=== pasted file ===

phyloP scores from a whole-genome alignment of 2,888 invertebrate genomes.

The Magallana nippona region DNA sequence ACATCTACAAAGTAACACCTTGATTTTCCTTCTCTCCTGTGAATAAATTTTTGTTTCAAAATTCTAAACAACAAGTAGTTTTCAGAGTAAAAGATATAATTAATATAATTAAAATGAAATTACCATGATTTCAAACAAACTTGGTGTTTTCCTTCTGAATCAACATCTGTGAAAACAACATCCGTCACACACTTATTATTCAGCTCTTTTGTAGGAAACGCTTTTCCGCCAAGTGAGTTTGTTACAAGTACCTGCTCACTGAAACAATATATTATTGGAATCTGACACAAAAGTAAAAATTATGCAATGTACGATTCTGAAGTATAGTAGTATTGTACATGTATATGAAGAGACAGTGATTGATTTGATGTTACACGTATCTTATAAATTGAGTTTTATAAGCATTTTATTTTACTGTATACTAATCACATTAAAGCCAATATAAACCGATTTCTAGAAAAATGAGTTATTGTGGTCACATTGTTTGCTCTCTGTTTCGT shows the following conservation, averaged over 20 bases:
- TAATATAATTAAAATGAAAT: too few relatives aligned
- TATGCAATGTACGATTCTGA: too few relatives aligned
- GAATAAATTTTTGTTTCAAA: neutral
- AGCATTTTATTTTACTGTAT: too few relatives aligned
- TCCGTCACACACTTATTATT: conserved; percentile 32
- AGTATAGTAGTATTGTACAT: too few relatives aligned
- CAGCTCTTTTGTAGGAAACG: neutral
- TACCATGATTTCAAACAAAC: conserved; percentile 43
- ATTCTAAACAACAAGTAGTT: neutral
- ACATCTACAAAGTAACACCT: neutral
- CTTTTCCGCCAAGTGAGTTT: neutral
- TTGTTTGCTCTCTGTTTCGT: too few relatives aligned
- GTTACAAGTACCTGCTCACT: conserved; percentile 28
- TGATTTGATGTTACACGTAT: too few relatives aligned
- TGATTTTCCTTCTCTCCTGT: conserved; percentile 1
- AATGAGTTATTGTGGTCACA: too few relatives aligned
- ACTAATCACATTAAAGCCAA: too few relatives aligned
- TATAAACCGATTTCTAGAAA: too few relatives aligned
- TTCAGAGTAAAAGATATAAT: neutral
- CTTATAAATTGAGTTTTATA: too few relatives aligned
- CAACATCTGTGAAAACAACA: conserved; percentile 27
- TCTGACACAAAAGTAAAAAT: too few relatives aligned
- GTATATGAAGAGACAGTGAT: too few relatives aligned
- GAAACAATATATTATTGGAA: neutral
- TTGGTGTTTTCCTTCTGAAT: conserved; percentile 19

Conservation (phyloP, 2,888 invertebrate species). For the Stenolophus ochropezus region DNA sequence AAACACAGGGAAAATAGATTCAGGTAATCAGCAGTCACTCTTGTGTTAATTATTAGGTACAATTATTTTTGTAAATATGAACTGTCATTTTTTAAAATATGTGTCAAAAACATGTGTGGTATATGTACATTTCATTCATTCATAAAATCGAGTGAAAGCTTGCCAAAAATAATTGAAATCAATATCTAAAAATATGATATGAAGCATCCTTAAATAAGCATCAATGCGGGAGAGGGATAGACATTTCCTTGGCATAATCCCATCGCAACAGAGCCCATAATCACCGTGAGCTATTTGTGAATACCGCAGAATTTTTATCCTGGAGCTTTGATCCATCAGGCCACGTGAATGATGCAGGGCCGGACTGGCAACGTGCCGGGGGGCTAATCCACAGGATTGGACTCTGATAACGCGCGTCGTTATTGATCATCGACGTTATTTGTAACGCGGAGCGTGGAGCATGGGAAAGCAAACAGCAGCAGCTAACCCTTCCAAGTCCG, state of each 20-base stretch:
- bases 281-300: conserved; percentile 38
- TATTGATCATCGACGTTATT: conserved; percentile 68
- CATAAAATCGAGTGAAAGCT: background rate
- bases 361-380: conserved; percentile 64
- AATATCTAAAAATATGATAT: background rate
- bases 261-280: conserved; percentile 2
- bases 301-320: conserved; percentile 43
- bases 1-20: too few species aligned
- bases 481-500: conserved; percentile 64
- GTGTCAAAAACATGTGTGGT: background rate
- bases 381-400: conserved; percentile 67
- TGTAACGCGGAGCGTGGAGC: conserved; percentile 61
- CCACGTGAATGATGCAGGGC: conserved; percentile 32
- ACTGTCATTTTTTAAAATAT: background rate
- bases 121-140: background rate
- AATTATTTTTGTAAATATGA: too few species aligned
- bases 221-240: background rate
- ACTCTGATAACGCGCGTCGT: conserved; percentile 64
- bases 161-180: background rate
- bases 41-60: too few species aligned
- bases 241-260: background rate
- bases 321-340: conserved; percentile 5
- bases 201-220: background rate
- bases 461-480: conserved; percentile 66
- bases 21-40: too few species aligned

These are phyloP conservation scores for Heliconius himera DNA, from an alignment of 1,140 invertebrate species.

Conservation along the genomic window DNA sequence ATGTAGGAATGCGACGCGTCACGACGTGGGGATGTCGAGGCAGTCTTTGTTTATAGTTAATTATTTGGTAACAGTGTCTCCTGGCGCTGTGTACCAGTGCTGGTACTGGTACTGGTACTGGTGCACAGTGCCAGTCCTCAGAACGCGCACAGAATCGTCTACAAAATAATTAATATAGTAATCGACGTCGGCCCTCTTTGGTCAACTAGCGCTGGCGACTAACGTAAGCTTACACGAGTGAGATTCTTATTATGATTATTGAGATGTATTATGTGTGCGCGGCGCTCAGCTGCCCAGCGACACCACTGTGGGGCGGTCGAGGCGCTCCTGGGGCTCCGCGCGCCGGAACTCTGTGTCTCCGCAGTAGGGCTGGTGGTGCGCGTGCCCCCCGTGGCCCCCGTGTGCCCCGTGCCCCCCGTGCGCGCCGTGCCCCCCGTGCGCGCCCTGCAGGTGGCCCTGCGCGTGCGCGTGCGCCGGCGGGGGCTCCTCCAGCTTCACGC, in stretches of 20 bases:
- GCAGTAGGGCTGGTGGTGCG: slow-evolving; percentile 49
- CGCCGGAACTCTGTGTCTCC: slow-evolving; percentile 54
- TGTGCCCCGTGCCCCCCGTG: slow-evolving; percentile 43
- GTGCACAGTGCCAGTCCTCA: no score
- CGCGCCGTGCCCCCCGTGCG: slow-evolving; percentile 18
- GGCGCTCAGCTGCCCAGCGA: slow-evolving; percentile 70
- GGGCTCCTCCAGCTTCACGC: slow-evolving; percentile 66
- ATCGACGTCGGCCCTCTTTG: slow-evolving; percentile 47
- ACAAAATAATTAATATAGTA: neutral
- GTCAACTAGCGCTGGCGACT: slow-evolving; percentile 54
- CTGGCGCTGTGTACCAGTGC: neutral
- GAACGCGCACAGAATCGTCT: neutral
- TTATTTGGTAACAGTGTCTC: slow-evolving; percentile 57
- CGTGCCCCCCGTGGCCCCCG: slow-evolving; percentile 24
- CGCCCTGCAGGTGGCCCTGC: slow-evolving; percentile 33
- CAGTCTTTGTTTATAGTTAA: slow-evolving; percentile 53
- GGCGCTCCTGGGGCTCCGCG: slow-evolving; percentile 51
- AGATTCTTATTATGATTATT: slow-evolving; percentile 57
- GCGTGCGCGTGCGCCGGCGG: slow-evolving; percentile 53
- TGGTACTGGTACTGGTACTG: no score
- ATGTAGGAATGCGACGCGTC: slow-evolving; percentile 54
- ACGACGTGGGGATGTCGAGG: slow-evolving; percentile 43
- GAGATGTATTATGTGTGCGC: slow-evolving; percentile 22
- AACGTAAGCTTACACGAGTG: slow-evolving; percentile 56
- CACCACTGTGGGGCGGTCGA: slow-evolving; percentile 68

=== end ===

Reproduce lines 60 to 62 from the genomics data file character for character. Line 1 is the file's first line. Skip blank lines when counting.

- CGCGCCGTGCCCCCCGTGCG: slow-evolving; percentile 18
- GGCGCTCAGCTGCCCAGCGA: slow-evolving; percentile 70
- GGGCTCCTCCAGCTTCACGC: slow-evolving; percentile 66